November 19, 2002

Where I'm From

I am coming to appreciate my place as a minority blogger. No, I'm definitely a W.A.S.P. But I write from the Appalachian Mountains. There don't appear to be many bloggers who live here in this bioregion. Not many at all. If we could see from near-space a map of where the purported million bloggers live, I wonder if it would not closely match those satellite images we have seen of North America at night. Where there are thick bands of dazzling light ... in the cities, along the eastern seaboard, in college towns ... there, too, are the bloggers. That leaves very few of us in the empty, black, unlit rural zones of the country.

I am in yet a smaller minority, perhaps, in that not only is my physical presence in these souther Mountains. The Appalachians is also where my heart lives. I make my home here proudly, and by intention ... a perspective I hope to flesh out in some fashion in Fragments in weeks to come. I don't pretend to be or to hope to become an expert in mountain culture, geology, or the history of pioneer migration through this area. But I would like to gain more insight into 'where I am' in this world, physically speaking, and why. So, this theme will surface here, from time to time, perhaps regularly.

Meanwhile, a few simple observations for those who live in other places.

There is a right way and a wrong way to pronounce Appalachian: "apul ach'chun" is correct. "apul aye' chun" is incorrect. To be called by a name mispronounced is to impugn the identity that the bearer has with that name. Think about it. How do you feel if someone mangles your name? It is who you are. Call people by their proper names, and their lands also.

Realize that there is a difference between the social/cultural term 'Appalachia' and the Appalachian Mountains. This may be discussed here in due time. The old stereotypes should give way to more accurate understanding of who it is that lives in Appalachia in the 21st century. L'il Abner and Dukes of Hazard are not proper teachers anymore; they never were, but were accepted as such. I am not suggesting that one cannot still find archtypical Appalachian characters. But they are disappearing in the obituaries every day, and their memories and way of life with them. Some old prejudices and unsavory habits should pass away, but there is much about Appalachia that deserves to live.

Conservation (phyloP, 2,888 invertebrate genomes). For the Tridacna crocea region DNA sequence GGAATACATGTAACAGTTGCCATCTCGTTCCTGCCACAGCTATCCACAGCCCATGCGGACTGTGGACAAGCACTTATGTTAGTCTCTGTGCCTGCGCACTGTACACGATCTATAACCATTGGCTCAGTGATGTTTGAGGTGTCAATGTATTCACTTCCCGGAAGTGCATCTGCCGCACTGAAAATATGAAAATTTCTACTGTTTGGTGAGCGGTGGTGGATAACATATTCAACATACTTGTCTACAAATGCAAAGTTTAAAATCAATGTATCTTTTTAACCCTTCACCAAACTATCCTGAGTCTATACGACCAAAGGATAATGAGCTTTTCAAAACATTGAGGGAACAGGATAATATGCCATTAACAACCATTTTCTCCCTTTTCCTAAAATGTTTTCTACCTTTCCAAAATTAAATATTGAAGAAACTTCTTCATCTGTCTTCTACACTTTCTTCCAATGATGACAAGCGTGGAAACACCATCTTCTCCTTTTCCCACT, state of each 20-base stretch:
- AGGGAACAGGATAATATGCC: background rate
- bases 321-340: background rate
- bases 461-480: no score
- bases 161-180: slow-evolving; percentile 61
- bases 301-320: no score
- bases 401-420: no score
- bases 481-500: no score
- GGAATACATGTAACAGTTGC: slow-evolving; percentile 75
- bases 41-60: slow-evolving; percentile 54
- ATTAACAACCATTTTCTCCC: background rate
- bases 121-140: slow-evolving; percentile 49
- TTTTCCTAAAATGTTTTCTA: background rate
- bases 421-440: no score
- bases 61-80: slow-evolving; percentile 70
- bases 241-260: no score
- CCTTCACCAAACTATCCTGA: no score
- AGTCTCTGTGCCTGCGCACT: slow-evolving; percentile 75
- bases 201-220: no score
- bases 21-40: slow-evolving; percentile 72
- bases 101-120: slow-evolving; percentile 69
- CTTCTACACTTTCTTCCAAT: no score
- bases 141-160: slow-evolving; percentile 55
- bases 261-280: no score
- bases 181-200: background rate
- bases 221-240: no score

All southerners are not Appalachian. There is the lowland South and there is the Mountain South. I live by temperament and by choice in the latter. I am curious to know how this nature of mine came about, and I suspect that these upland surroundings have had no small role to play with who I have become. The pull of the mountains may go back generations before I graced this planet; ancestral roots may have planted me where I have come to grow best.

I am burdened by the gift of a strong sense of place, and it has made for some difficult choices and circumstances in our lives. being where I am, I have given up convenience and proximity to 'stuff' of our culture. But I am living in the heart of God's Country of rural Virginia, and this is my choice, and I am happy in it. I'd like to be able to make you understand why. I first have to find the answers for myself. And maybe that is what writing is ultimately all about.

Wendell Berry said it simply: if you don't know where you are, you don't know who you are.

A ten-point buck just wandered under my window as I was writing that last sentence, and the first snowflakes of the season are falling. I take this as a good omen that our wanderings through Appalachian lore will bring us to a pleasant or at least a reasonable destination. We have all winter to get there, and an infinite number of blank pages here on the computer screen.


Posted by fred1st at November 19, 2002 06:07 AM
Comments

Fred, once again you have put into glorious prose a topic that is near and dear to my heart. These mountains, along with the people, music and culture that cling to them, are so much a part of me that I can't fathom living anywhere else. I look forward to reading future installments on the subject.

Posted by: ron at November 19, 2002 10:37 AM

Have you read Albion's Seed by Fischer? Talks about how waves of early immigration had long lasting effects on American culture. (these pages are based on some selections from the book.) The border folk (from between England and Scotland, and Northern Ireland) wound up in the Appalachians. Great book! My husband found many descriptions that rang true with his family who come from there, though now in the Northwest for a few generations.

When he was going to bring me to meet them for the first time, his dad exclaimed "Make sure she's ready to meet some hillbillies!" and cackled with glee.

Posted by: Anita Rowland at November 19, 2002 11:44 AM

Thank goodness for the Foxfire organization (www.foxfire.org), the books they've published and the work they've done to preserve much of southern Appalachian history and culture. The "Foxfire" series of books is an amazing compendium of Appalachian customs, crafts, folklore, and language.

Posted by: Curt at November 20, 2002 12:37 PM

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